On further reflection, I can imagine that Terrans would be far more in danger from cyborgs than from pure machine intelligences. Machine intelligence, according to my intuition, will most likely be extremely abstract and not significantly concerned with humans except where they affect its current task (ie. an intelligent traffic routing system would need to know statistical information about the travel plans of humans with respect to time, but it wouldn't really care what the humans had for lunch). In comparison, cyborg intelligences will be human, with millions of years of kill-or-be-killed evolution shaping their thoughts, but with the addition of a tremendous amount of intelligence. As such, while the aforementioned traffic routing computer would not be seen by Terrans as a threat, the cyborg would be seen as such, and furthermore would be equipped to respond in kind if Terrans did attempt to destroy it.
Quote:
Let me try to express this Terran revulsion against the cyborgs in an even more graphic way that may have a stronger appeal to women than to men. Take the case of a young mother who has just given birth. She decides to convert her baby into a cyborg, by adding the "grain of sugar" to her baby's brain, thus transforming her baby into a human faced artilect. Her "baby" will now spend only about a trillionth of its mental capacity thinking human thoughts, and the rest of its brain capacity (i.e. 99.9999999999% of it) will be used for thinking artilect thoughts (whatever they are). In effect, the mother has "killed" her baby because it is no longer human. It is an "artilect in human disguise" and totally alien to her.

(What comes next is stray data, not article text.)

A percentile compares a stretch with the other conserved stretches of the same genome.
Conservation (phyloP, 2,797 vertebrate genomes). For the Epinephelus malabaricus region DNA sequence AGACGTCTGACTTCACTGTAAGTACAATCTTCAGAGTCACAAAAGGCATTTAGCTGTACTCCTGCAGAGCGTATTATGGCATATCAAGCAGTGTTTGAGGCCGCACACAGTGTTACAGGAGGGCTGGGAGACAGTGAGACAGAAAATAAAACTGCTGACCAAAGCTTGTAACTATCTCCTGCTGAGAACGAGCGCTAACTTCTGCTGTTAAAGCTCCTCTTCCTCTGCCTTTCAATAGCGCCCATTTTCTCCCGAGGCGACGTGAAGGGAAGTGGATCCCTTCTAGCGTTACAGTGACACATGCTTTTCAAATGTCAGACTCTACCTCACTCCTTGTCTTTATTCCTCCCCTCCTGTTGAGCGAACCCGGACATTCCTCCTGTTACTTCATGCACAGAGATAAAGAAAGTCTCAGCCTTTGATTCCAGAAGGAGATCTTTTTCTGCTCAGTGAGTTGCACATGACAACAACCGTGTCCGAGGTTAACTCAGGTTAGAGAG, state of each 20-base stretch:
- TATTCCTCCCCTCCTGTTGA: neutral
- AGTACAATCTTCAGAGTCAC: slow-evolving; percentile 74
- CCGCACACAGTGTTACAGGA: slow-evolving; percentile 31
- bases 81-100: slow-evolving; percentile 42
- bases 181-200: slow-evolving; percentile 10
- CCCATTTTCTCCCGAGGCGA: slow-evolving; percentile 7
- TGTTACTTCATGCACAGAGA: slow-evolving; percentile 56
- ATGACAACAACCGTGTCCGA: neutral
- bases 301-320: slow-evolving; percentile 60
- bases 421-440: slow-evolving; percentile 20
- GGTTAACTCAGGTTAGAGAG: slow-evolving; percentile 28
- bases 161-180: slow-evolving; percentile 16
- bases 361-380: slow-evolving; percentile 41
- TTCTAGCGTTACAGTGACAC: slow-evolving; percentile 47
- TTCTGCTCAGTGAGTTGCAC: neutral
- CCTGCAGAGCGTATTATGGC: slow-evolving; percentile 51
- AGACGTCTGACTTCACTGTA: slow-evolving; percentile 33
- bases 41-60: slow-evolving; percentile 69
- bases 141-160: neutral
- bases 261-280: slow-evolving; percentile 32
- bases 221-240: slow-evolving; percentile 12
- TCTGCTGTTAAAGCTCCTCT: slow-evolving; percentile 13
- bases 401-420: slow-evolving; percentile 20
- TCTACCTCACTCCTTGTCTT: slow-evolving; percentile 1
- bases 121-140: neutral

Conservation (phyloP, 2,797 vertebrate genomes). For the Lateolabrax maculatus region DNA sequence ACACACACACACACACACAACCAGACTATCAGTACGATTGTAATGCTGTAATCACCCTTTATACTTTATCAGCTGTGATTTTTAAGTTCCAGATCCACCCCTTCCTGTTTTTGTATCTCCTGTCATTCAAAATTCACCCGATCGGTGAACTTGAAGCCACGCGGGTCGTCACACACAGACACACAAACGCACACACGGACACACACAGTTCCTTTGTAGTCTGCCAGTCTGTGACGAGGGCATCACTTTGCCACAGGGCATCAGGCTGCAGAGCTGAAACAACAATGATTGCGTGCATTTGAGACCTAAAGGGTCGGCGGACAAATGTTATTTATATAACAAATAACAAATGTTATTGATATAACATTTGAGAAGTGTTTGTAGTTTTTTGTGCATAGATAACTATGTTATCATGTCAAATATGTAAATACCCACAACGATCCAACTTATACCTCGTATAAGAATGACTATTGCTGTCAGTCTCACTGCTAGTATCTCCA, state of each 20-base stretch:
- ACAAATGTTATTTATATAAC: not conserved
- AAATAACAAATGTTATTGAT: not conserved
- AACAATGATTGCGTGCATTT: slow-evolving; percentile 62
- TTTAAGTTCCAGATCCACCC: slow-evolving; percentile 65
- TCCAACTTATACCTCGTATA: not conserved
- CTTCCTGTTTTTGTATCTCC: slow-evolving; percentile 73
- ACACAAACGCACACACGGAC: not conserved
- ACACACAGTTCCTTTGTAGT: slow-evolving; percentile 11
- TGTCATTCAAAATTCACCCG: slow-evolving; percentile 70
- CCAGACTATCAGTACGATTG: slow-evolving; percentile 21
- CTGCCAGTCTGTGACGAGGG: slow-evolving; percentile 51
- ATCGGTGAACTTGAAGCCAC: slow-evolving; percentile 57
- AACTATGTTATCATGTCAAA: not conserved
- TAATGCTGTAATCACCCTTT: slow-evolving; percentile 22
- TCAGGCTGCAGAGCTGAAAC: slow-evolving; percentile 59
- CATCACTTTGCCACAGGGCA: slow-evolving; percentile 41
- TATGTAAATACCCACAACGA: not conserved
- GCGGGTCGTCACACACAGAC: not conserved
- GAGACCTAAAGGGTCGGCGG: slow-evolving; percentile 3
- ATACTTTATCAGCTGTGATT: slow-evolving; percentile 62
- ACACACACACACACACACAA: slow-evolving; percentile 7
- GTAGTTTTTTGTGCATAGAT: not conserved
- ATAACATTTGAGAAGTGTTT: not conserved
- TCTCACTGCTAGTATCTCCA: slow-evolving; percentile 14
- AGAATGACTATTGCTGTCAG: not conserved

I think here the author is misunderstanding the nature of mental augments, as I envision them. The purpose of such an augment is not to be a 'second brain' taking over the host, but to add processing power to the host's own mental system. Hence, while 99.999999999% of the baby's brain power will indeed come from the implant, 100% of its (augmented) brain capacity will be thinking 'human thoughts', but astronomically more thoroughly and at a greater rate than any merely human baby.

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Cosmist.

And I think he doesn't dismiss the IA people (intelligence amplification, or the "cyborg" faction he counts under the cosmist faction), but just thinks that if most your your sense data comes from sources other than your body that you really aren't that human anymore. Your "self" is elsewhere. (if you even have one, single self)

I really would like to know if anyone here is Terran.

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Original post by C-Junkie
I really would like to know if anyone here is Terran.


I said I was. I'm still reading the entire essay. I wouldn't advocate killing off cosmists though. I find the idea that Terrans would go so far as to attempt to wipe out Cosmists rather farfetched. Nuclear weapons could lead to human extinction as well and there hasn't been a movement to exterminate nuclear physicists.

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Original post by LessBread